Thursday, March 14, 2013

Bartok sleeves - lessons learned

You know when I go incognito here and on Rav that I'm up to my ears. That's certainly the case now. I'm an overburdened pack horse at the moment, weighed down by family drama, work, and life in general.

But I do manage to slip in some knitting time every evening. I'm plodding away on Julia Farwell-Clay's Bartok Tunic from the most recent Interweave Knits. I finally finished and blocked both sleeves and now have advice for anyone who wants to make this sweater.

As you know from previous posts, I've worried about my yarn choice, Rowan Amy Butler Belle Organic Aran. If I were to make this again, I'd use a wool or wool/alpaca blend. While I love the feel of the Amy Butler yarn, it doesn't make for nice colorwork. I'm an accomplished stranded knitter - I've knitted the Handstrikket and many other colorwork projects, but this is my far from my best work. I think most of the problem is the yarn which isn't the least bit forgiving. With a wool yarn, the spaces between the stitches fill in nicely and give a smooth, even fabric that hides any small missteps. This yarn instead yields what I guess some would call stitch definition. I just call it kind of ugly.

This yarn would have been better off knitted at a tighter gauge, too. I was able to get gauge easily and thought it would be okay, but if I did it again, I'd recalculate the entire sweater at a 4.5 spi rather than 4 spi,  or selected different yarn altogether, an easier choice.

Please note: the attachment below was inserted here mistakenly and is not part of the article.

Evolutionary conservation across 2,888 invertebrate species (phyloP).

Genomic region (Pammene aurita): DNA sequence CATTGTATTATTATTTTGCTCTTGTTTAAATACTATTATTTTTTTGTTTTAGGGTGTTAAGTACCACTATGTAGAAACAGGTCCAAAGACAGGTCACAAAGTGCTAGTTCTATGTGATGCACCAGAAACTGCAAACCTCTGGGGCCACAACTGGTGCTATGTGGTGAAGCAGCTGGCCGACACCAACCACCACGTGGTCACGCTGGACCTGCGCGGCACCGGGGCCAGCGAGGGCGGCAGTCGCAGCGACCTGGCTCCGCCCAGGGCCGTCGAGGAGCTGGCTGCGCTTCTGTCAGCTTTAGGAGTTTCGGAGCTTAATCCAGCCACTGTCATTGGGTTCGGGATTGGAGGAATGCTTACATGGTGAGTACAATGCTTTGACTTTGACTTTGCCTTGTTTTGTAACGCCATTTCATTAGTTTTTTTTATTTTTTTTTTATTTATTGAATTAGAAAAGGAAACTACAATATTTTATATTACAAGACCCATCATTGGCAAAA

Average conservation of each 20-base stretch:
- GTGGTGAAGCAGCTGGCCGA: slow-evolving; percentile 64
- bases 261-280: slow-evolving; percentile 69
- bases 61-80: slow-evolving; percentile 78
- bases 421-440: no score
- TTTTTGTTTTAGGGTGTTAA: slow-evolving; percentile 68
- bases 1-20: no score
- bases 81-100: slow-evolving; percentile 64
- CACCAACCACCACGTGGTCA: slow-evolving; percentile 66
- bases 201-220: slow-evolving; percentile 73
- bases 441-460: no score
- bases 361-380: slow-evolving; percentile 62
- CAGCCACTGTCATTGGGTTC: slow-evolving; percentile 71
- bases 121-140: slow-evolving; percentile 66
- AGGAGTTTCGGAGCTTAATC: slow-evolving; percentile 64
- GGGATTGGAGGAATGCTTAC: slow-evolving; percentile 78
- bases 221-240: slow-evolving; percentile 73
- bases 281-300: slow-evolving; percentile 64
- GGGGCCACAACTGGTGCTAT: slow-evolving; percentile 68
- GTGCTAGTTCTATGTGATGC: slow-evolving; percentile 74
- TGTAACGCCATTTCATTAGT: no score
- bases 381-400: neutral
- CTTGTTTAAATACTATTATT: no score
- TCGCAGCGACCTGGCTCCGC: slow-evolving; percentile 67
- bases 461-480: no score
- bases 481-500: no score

My second suggestion is to either do the colorwork all in one color as Julia designed OR to use intarsia for the bird motif. I stranded part of the design at the bottom and tops of the birds and it's pretty chunky looking, especially given the heavy worsted yarn. I should have done the blue vines in four separate intarsia sections and done the birds as two separate intarsia sections. Oh well, live and learn.

The sleeves do look pretty when they're folded into place; they should nice on the tunic. I started the front last night and included more ease than usual because I want this sweater to fit like a tunic and not a fitted cardigan. I should be able to fly through the sweater now - assuming I don't fall asleep during the endless swath of stockinette. :-)


  1. I think you will love the sweater when it is done- it looks great in the photos, maybe you are looking too closely.

  2. ditto what Maggie said.

  3. It doesn't look awful in pictures. Maybe it's different in person.

    I think when you are wearing it, no one will say " She could have done a better job with the intarsia." Instead the will say "it's a lovely sweater" and " seriously? You knit that?"

  4. Yarn can certainly surprise us, even when we've used it before. I'm really interested to see your tunic version.
    I thought you must be very busy. Hope it's mostly 'good' busy and that it moves into a more even pace for you.

  5. I can only say that first picture of the donkey is hilarious. I needed that.

  6. Ditto on the pack horse... I'm is the same boat right now, but thinking of you and hoping all is well...